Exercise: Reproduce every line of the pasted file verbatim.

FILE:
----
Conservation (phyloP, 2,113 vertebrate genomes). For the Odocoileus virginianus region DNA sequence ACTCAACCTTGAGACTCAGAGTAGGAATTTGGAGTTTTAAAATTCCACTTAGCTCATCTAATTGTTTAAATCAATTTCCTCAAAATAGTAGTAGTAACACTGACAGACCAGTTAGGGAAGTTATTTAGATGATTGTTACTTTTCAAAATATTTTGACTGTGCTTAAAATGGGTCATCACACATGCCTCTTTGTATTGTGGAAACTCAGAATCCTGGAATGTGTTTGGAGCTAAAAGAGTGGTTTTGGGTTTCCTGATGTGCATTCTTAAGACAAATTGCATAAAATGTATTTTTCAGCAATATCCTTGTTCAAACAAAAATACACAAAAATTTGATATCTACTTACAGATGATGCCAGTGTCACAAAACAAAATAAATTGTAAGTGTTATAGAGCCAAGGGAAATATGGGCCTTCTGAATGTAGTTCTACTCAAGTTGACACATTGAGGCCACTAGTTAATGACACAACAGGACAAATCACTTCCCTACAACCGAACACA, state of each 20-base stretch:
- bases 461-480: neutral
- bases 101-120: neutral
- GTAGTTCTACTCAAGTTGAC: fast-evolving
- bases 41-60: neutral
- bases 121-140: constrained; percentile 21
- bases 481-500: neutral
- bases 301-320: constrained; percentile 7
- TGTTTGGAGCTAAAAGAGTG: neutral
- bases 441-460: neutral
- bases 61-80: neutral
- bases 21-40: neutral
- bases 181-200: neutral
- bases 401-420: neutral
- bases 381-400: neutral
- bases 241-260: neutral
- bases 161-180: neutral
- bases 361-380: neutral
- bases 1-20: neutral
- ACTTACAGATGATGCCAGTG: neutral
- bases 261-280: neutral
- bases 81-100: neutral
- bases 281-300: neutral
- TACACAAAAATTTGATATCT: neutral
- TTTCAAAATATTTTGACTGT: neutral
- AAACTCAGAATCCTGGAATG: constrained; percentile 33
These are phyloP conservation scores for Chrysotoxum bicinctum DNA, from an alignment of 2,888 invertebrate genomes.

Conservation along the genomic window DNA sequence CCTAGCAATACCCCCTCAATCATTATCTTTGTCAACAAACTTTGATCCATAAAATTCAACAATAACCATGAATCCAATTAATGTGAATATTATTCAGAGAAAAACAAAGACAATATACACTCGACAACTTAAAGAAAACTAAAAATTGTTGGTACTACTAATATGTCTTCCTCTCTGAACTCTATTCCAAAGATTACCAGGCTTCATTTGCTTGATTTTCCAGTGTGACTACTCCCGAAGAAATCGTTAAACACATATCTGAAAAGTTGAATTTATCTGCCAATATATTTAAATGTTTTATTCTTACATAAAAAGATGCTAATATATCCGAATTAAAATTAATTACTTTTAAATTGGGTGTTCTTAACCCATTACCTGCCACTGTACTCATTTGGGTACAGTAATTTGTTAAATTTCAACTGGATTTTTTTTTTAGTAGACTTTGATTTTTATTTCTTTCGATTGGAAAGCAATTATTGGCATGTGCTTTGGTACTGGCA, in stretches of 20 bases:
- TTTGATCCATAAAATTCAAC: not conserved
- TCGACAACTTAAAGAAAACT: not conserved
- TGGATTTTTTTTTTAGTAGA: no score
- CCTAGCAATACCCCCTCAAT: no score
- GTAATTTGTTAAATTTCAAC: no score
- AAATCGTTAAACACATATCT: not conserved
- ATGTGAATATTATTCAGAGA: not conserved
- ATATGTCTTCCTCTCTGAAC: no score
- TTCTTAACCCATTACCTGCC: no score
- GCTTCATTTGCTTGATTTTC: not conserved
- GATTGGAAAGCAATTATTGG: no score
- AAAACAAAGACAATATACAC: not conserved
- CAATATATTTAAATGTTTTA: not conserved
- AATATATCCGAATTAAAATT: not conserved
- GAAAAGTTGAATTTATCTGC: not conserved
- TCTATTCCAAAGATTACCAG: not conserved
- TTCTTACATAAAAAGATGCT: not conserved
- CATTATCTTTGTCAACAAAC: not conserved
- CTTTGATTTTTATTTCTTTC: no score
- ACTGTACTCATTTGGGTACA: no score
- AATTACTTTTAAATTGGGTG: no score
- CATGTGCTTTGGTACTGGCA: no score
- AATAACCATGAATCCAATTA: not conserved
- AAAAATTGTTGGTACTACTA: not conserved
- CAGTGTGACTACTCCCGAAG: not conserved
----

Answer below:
Conservation (phyloP, 2,113 vertebrate genomes). For the Odocoileus virginianus region DNA sequence ACTCAACCTTGAGACTCAGAGTAGGAATTTGGAGTTTTAAAATTCCACTTAGCTCATCTAATTGTTTAAATCAATTTCCTCAAAATAGTAGTAGTAACACTGACAGACCAGTTAGGGAAGTTATTTAGATGATTGTTACTTTTCAAAATATTTTGACTGTGCTTAAAATGGGTCATCACACATGCCTCTTTGTATTGTGGAAACTCAGAATCCTGGAATGTGTTTGGAGCTAAAAGAGTGGTTTTGGGTTTCCTGATGTGCATTCTTAAGACAAATTGCATAAAATGTATTTTTCAGCAATATCCTTGTTCAAACAAAAATACACAAAAATTTGATATCTACTTACAGATGATGCCAGTGTCACAAAACAAAATAAATTGTAAGTGTTATAGAGCCAAGGGAAATATGGGCCTTCTGAATGTAGTTCTACTCAAGTTGACACATTGAGGCCACTAGTTAATGACACAACAGGACAAATCACTTCCCTACAACCGAACACA, state of each 20-base stretch:
- bases 461-480: neutral
- bases 101-120: neutral
- GTAGTTCTACTCAAGTTGAC: fast-evolving
- bases 41-60: neutral
- bases 121-140: constrained; percentile 21
- bases 481-500: neutral
- bases 301-320: constrained; percentile 7
- TGTTTGGAGCTAAAAGAGTG: neutral
- bases 441-460: neutral
- bases 61-80: neutral
- bases 21-40: neutral
- bases 181-200: neutral
- bases 401-420: neutral
- bases 381-400: neutral
- bases 241-260: neutral
- bases 161-180: neutral
- bases 361-380: neutral
- bases 1-20: neutral
- ACTTACAGATGATGCCAGTG: neutral
- bases 261-280: neutral
- bases 81-100: neutral
- bases 281-300: neutral
- TACACAAAAATTTGATATCT: neutral
- TTTCAAAATATTTTGACTGT: neutral
- AAACTCAGAATCCTGGAATG: constrained; percentile 33
These are phyloP conservation scores for Chrysotoxum bicinctum DNA, from an alignment of 2,888 invertebrate genomes.

Conservation along the genomic window DNA sequence CCTAGCAATACCCCCTCAATCATTATCTTTGTCAACAAACTTTGATCCATAAAATTCAACAATAACCATGAATCCAATTAATGTGAATATTATTCAGAGAAAAACAAAGACAATATACACTCGACAACTTAAAGAAAACTAAAAATTGTTGGTACTACTAATATGTCTTCCTCTCTGAACTCTATTCCAAAGATTACCAGGCTTCATTTGCTTGATTTTCCAGTGTGACTACTCCCGAAGAAATCGTTAAACACATATCTGAAAAGTTGAATTTATCTGCCAATATATTTAAATGTTTTATTCTTACATAAAAAGATGCTAATATATCCGAATTAAAATTAATTACTTTTAAATTGGGTGTTCTTAACCCATTACCTGCCACTGTACTCATTTGGGTACAGTAATTTGTTAAATTTCAACTGGATTTTTTTTTTAGTAGACTTTGATTTTTATTTCTTTCGATTGGAAAGCAATTATTGGCATGTGCTTTGGTACTGGCA, in stretches of 20 bases:
- TTTGATCCATAAAATTCAAC: not conserved
- TCGACAACTTAAAGAAAACT: not conserved
- TGGATTTTTTTTTTAGTAGA: no score
- CCTAGCAATACCCCCTCAAT: no score
- GTAATTTGTTAAATTTCAAC: no score
- AAATCGTTAAACACATATCT: not conserved
- ATGTGAATATTATTCAGAGA: not conserved
- ATATGTCTTCCTCTCTGAAC: no score
- TTCTTAACCCATTACCTGCC: no score
- GCTTCATTTGCTTGATTTTC: not conserved
- GATTGGAAAGCAATTATTGG: no score
- AAAACAAAGACAATATACAC: not conserved
- CAATATATTTAAATGTTTTA: not conserved
- AATATATCCGAATTAAAATT: not conserved
- GAAAAGTTGAATTTATCTGC: not conserved
- TCTATTCCAAAGATTACCAG: not conserved
- TTCTTACATAAAAAGATGCT: not conserved
- CATTATCTTTGTCAACAAAC: not conserved
- CTTTGATTTTTATTTCTTTC: no score
- ACTGTACTCATTTGGGTACA: no score
- AATTACTTTTAAATTGGGTG: no score
- CATGTGCTTTGGTACTGGCA: no score
- AATAACCATGAATCCAATTA: not conserved
- AAAAATTGTTGGTACTACTA: not conserved
- CAGTGTGACTACTCCCGAAG: not conserved